"At the end of the day, /b/tards are still human," says moot. "Cute cat pictures appeal to most people."
In an atmosphere where anything goes, the only thing that seems to truly rile a /b/tard is the abuse of a cat.
In February, a user documented abuse to his pet cat, Dusty, as a friend rolled tape. The video surfaced on YouTube and was viewed over 30,000 times.
In a rare 4chan moment, /b/tards created an alliance to do good and tracked down the cat abuser, Kenny Glenn, and alerted police.
Moot believes that 4chan has the ability to grow into something more powerful than a generator of memes.
During the past year, "Project Chanology," created by an amorphous 4chan-associated group calling itself "Anonymous," has become an organized effort against the legal and cultural power of the Church of Scientology.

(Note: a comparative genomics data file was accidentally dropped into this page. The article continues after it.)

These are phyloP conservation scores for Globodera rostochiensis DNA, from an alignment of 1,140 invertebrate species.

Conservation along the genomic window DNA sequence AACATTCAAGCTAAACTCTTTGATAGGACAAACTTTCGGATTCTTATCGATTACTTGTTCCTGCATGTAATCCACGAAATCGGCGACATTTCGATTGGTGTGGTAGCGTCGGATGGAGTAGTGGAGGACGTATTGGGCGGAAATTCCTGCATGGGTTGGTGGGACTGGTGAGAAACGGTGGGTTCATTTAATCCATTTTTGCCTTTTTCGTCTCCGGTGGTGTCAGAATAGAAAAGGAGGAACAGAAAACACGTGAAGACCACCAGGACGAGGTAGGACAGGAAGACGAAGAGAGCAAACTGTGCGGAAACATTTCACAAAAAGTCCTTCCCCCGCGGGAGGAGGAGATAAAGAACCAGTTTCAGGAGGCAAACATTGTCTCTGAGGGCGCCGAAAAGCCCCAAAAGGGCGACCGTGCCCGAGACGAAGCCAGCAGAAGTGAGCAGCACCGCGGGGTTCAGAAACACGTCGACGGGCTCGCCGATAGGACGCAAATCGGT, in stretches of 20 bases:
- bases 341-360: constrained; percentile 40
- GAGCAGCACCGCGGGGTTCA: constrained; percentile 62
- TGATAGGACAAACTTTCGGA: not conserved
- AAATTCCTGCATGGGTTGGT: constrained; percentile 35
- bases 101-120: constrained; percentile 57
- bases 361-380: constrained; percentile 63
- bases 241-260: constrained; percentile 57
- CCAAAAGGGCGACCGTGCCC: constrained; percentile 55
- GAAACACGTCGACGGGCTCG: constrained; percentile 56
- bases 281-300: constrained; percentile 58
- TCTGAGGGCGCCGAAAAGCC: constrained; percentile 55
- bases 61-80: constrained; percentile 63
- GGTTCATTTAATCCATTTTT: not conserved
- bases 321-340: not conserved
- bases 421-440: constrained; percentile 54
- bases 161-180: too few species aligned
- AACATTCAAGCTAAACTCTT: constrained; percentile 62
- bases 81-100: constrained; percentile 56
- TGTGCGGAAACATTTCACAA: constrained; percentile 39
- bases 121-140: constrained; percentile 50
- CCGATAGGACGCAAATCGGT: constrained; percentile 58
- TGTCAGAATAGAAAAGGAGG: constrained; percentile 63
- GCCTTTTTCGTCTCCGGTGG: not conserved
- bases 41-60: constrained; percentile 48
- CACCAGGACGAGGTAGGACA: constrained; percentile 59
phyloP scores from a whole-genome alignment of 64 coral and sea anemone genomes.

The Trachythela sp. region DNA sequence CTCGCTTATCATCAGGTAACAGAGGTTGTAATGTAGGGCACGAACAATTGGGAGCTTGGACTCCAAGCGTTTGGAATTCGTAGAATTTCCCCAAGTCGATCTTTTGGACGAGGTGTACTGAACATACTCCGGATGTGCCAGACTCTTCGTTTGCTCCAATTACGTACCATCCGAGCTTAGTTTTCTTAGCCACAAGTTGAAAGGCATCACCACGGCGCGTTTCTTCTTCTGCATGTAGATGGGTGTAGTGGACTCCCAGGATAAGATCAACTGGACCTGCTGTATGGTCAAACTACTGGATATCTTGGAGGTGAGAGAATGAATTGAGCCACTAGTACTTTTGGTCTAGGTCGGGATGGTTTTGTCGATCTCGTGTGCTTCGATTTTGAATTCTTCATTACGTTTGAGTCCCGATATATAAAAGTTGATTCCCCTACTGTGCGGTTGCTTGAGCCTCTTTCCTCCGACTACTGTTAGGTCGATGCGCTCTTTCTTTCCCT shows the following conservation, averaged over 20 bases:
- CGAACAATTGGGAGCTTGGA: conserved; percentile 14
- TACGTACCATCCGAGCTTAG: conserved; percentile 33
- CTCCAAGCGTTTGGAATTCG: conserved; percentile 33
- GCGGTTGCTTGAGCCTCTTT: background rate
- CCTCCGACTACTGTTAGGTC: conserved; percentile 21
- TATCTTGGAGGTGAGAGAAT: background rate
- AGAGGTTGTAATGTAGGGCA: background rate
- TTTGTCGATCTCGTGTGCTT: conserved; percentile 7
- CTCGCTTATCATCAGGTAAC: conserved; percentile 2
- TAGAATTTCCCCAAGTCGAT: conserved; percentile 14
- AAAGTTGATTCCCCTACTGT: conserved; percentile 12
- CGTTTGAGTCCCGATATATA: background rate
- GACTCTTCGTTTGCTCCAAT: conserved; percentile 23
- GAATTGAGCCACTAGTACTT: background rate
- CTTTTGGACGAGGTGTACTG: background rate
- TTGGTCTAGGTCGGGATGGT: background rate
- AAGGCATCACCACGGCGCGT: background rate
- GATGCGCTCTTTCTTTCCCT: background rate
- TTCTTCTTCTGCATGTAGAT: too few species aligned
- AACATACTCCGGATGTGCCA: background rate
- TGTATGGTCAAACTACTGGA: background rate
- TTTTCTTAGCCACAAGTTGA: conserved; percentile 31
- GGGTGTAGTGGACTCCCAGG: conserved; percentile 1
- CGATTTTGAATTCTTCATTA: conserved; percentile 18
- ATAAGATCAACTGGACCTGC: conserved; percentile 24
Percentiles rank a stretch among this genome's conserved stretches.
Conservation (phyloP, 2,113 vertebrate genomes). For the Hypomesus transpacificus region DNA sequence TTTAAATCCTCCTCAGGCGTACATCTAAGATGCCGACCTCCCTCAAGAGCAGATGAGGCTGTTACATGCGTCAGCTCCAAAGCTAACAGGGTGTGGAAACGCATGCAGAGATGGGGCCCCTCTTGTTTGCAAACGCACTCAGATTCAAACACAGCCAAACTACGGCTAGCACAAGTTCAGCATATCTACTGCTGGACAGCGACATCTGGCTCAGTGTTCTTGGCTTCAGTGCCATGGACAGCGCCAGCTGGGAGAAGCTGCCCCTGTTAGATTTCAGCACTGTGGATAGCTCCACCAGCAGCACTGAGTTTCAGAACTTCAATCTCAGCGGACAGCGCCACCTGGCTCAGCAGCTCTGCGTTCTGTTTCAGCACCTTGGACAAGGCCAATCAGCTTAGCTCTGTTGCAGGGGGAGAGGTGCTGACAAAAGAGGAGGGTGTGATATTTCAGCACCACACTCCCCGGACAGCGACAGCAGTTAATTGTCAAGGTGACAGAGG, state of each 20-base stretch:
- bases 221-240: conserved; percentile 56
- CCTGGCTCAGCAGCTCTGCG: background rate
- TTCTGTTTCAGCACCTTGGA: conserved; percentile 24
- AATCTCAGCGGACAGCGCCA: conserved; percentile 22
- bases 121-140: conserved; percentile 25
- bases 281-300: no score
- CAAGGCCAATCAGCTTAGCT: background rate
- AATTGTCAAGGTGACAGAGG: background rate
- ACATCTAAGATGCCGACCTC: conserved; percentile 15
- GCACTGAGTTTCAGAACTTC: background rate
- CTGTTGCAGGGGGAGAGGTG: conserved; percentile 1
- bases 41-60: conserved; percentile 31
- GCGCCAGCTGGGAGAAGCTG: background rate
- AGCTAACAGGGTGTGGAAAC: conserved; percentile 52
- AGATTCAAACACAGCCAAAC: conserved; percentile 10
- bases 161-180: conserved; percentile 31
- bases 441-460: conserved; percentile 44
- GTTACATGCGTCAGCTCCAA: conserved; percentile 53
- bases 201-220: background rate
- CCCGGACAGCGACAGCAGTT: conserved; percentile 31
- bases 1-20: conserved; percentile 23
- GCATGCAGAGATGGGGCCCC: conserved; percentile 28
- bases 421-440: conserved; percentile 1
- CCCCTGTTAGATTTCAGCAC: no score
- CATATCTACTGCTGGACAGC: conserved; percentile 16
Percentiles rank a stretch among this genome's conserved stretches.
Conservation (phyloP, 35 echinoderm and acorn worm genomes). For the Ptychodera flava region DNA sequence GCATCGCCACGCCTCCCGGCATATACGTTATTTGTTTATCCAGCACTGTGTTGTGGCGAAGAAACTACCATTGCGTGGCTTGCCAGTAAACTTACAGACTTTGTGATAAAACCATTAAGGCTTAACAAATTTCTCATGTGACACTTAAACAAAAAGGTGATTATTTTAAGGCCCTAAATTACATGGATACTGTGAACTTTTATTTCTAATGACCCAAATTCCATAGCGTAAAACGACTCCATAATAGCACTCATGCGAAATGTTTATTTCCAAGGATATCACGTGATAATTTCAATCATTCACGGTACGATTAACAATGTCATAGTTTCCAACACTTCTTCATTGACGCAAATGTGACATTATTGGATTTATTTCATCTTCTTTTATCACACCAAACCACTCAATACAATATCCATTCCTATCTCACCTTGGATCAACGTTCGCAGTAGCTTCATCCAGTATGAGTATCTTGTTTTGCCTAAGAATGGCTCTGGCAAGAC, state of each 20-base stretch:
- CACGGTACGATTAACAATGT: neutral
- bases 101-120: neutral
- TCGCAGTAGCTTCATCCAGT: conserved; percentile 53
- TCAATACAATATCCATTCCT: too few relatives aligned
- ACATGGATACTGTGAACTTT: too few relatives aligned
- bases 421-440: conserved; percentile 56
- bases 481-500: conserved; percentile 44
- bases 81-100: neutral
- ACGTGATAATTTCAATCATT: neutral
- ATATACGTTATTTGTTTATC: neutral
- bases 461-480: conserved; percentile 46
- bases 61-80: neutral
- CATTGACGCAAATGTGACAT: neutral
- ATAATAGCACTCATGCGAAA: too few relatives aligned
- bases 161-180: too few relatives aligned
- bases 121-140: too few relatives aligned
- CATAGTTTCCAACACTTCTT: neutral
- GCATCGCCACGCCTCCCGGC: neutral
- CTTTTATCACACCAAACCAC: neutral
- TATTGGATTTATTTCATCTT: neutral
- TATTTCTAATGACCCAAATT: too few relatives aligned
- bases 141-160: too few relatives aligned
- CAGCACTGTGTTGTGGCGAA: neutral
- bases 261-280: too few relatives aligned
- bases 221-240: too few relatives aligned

Anonymous members, often wearing masks depicting the main character in the politically charged comic book and movie "V for Vendetta," protest across the country, claiming the religion endorses Internet censorship.
It all began in January of 2008 after the Church of Scientology tried and failed to purge the Web of a leaked Tom Cruise promotional Scientology video.
What the /b/tards may do next is anyone's guess. As moot says, if he had an idea for the next idea, he certainly wouldn't tell the media.
"4chan, both the site and its memes, has touched the lives of tens of millions of people from around the world, in one way or another, for better or worse,' he says. "I'd say that's culturally powerful."